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    Re: Ah, give someone a calculator.......
    From: Tom Sult
    Date: 2010 Aug 15, 15:27 -0500

    I'm confident it will be done!
    Thomas A. Sult, MD
    Sent from iPhone
    On Aug 15, 2010, at 12:50, Gary LaPook  wrote:
    > I'm just trying to figure out how you would measure 8000 SM visibility. The 
    distance to the horizon is calculated with the formula of 1.35 times the 
    square root of the height above the sea which gives you the distance in 
    statute miles (from table 12 in Bowditch.) The highest point on earth is Mt. 
    Everest at 29,035 feet above sea level. Applyiung the formula, the distance 
    to the sea horizon from the top of Mt. Everest (assuming no intervening 
    obstructions) is 230 SM. Even assuming another mountain as high as Mt. 
    Everest existed and that the two were separated by an unobstructed sea 
    horizon, the maximum distance that you could see between these peaks is twice 
    as much, 460 SM so it appears the maximum visibility that could ever be 
    measured on the surface of the earth is only 460 SM, much less that the 8000 
    SM given in the Weather Underground weather report.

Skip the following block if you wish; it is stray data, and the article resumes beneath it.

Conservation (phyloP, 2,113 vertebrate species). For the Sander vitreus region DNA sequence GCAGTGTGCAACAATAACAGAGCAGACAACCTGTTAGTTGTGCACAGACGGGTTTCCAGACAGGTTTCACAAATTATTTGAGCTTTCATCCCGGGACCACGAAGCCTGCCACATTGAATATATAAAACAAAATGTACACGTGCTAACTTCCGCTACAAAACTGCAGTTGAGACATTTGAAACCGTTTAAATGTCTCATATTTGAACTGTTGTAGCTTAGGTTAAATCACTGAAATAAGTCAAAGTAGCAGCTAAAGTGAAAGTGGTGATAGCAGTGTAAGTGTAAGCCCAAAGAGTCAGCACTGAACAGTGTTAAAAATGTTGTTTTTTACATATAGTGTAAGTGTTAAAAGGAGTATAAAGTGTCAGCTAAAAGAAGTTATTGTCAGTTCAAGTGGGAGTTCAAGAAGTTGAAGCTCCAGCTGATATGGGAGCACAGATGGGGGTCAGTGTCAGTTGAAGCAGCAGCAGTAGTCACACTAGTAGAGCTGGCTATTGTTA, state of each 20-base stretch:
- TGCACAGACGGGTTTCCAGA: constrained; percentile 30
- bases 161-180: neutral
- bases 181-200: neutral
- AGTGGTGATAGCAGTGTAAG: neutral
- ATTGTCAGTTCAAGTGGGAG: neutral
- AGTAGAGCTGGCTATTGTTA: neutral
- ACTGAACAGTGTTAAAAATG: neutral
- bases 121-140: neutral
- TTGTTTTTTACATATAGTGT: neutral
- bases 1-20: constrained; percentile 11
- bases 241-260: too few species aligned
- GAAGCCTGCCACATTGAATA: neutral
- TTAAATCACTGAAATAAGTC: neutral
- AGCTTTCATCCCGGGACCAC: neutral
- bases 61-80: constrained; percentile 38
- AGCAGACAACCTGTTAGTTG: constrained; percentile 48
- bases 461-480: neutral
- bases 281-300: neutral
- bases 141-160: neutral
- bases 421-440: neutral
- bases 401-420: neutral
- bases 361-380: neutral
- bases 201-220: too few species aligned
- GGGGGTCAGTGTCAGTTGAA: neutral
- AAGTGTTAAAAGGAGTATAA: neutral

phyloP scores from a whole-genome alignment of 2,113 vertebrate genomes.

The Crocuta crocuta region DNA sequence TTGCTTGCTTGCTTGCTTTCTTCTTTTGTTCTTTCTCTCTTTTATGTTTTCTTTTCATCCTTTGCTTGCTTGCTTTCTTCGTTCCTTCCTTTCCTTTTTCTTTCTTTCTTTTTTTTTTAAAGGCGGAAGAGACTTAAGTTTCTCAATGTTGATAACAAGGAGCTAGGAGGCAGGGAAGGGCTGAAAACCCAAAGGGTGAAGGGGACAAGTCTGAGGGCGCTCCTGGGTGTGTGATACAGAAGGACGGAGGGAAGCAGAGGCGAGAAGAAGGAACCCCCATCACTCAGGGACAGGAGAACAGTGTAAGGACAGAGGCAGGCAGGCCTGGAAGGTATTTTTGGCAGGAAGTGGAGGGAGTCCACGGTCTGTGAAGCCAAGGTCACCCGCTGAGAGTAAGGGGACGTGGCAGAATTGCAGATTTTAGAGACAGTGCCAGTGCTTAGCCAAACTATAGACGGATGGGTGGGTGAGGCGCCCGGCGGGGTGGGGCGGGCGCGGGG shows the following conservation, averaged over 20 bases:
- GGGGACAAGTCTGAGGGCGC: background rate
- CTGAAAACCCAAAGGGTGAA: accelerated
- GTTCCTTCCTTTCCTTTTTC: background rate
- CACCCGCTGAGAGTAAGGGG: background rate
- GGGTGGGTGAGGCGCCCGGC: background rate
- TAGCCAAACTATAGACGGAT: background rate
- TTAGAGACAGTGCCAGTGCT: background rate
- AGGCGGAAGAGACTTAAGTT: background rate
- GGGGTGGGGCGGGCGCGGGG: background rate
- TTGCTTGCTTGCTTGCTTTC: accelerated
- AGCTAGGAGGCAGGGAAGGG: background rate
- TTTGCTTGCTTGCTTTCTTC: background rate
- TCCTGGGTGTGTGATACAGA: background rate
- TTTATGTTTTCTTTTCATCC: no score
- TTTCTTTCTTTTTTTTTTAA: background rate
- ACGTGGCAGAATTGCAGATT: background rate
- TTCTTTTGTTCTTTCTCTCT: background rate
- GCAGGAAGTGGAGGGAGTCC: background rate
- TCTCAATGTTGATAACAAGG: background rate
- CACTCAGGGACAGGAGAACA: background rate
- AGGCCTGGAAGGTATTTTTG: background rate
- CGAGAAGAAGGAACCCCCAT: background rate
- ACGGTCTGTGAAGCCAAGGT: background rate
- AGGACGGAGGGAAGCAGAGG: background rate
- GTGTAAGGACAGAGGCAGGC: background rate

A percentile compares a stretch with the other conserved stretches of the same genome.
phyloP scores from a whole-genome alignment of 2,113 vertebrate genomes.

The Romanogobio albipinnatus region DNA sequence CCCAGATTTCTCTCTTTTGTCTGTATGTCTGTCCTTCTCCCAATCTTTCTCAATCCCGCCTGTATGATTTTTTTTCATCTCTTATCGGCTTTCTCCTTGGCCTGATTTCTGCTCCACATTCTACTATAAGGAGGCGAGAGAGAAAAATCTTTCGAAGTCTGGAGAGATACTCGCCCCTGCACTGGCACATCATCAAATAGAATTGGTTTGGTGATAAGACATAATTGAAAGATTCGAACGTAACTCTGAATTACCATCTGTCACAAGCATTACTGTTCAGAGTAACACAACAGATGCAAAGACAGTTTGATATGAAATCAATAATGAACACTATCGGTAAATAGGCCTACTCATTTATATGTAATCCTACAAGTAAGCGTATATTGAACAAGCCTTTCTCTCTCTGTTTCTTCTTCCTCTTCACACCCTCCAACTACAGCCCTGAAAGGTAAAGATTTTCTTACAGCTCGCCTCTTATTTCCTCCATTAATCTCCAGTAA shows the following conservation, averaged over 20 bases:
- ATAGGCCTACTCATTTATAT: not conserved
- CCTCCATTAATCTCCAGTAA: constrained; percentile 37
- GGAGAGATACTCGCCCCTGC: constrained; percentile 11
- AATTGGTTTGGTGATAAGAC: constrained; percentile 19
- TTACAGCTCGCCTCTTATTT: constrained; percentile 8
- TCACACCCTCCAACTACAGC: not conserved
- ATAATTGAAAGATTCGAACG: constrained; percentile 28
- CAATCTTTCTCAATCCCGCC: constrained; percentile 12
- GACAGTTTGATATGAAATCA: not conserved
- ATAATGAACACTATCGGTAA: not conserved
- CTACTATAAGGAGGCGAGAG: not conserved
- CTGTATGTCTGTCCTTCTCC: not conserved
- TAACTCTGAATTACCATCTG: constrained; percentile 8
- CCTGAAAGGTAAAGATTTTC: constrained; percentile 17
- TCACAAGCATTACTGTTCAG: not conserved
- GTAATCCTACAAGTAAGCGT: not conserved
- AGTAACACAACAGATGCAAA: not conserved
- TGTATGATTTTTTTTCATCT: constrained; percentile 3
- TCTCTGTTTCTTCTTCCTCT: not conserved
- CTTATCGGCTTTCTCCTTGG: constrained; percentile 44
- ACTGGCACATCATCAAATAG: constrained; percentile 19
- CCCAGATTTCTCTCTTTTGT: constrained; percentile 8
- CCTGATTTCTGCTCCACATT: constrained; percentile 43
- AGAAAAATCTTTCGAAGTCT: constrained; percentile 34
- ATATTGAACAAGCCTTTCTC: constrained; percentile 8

> Giving it some  more thought, since the maximum diameter of the earth is 
    only 7926 SM, to be able to measure 8000 SM you would need to drill a hole 
    through the center and out the opposite side and then have a satellite fly 
    over the opposite opening at an altitude of 74 SM and shine a powerful light 
    down through the hole so that you can see it from your side.
    > gl
    > Marcel Tschudin wrote:
    >> Trying here different settings:
    >> I don't get the language mixture as you seem to have. All is shown in
    >> English, my selected language, because the translations are bad. The
    >> value for the visibility is definitely wrong. Regarding the pressure:
    >> When I started to use to use their archived data, I had first some
    >> difficulties to find out what the "strange" values around 30 would
    >> correspond to.
    >> Marcel

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